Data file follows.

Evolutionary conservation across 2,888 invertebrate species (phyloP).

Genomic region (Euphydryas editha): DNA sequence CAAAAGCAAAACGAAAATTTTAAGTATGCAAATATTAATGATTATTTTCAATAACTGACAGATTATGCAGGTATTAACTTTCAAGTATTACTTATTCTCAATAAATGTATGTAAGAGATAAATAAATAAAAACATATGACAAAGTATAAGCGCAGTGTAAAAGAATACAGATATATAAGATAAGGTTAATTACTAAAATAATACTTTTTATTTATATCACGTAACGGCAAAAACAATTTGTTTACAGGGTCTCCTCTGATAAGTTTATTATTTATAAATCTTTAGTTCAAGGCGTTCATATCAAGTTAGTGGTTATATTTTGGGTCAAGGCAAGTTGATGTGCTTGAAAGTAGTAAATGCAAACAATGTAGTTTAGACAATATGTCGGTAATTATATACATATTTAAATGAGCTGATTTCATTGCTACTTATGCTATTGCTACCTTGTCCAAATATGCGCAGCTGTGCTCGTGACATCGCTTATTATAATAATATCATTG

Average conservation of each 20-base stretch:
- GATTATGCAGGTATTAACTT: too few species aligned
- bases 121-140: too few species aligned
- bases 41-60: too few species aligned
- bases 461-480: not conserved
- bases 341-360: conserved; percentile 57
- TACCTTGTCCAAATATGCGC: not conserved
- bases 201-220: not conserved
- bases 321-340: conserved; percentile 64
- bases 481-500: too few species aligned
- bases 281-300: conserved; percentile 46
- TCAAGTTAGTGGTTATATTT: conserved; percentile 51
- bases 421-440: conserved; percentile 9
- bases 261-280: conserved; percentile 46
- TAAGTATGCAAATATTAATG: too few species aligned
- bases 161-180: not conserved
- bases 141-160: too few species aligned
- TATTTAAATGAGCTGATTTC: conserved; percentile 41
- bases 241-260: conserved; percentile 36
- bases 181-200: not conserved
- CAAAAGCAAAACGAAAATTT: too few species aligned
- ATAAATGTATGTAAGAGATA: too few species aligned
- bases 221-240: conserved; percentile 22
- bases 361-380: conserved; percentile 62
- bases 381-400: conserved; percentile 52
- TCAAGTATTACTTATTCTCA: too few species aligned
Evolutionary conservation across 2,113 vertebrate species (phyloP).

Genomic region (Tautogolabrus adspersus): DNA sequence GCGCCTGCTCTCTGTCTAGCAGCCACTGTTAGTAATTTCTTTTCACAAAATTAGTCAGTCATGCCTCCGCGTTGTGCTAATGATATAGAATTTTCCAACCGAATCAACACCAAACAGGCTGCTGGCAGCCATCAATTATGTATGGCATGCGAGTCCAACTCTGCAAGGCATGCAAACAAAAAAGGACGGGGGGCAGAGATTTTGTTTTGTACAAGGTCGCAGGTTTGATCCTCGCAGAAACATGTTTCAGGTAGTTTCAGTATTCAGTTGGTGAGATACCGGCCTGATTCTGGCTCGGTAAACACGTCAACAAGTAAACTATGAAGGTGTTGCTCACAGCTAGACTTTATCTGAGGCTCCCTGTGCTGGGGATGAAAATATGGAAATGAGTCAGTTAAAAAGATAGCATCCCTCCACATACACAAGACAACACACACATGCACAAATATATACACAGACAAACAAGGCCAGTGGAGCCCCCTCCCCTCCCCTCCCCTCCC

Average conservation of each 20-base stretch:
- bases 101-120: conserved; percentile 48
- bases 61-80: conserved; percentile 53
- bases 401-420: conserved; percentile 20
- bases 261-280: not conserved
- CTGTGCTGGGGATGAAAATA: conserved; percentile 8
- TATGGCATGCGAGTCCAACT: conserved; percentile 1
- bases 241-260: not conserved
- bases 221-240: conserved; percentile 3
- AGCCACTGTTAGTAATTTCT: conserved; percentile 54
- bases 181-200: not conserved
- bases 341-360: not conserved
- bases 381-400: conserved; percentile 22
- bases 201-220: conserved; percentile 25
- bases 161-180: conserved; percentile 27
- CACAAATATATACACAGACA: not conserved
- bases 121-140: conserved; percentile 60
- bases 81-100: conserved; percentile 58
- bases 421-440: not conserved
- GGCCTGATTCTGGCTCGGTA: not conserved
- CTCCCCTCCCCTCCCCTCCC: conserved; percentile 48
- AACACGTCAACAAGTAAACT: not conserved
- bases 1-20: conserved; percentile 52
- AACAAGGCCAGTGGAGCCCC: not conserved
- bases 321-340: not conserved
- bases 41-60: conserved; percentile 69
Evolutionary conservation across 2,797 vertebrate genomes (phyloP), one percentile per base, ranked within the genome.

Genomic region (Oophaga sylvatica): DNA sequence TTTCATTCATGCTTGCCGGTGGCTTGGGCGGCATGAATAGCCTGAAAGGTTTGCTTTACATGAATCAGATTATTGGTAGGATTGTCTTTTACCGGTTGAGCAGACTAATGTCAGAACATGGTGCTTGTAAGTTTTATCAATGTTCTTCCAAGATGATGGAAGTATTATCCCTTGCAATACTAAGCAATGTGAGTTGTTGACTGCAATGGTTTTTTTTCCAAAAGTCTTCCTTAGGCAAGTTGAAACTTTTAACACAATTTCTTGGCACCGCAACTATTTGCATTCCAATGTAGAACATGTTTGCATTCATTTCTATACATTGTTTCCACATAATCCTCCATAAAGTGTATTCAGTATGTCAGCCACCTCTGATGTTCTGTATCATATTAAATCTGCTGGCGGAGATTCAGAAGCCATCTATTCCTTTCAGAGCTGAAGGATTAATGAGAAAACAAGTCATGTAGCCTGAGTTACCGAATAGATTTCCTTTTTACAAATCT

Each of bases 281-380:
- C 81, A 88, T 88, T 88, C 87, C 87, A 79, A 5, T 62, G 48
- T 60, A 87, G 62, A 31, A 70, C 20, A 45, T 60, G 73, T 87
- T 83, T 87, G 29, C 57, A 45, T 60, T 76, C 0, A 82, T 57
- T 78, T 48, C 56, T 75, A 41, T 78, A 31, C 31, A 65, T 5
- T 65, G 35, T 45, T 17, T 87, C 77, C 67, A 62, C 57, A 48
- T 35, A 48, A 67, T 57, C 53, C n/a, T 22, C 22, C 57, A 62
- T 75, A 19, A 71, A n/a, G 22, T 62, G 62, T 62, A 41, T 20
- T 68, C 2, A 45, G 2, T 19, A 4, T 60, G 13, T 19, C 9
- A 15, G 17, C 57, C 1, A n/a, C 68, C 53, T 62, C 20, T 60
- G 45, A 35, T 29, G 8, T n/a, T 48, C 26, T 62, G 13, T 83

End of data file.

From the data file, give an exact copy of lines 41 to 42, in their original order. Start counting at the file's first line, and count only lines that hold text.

- bases 181-200: not conserved
- bases 341-360: not conserved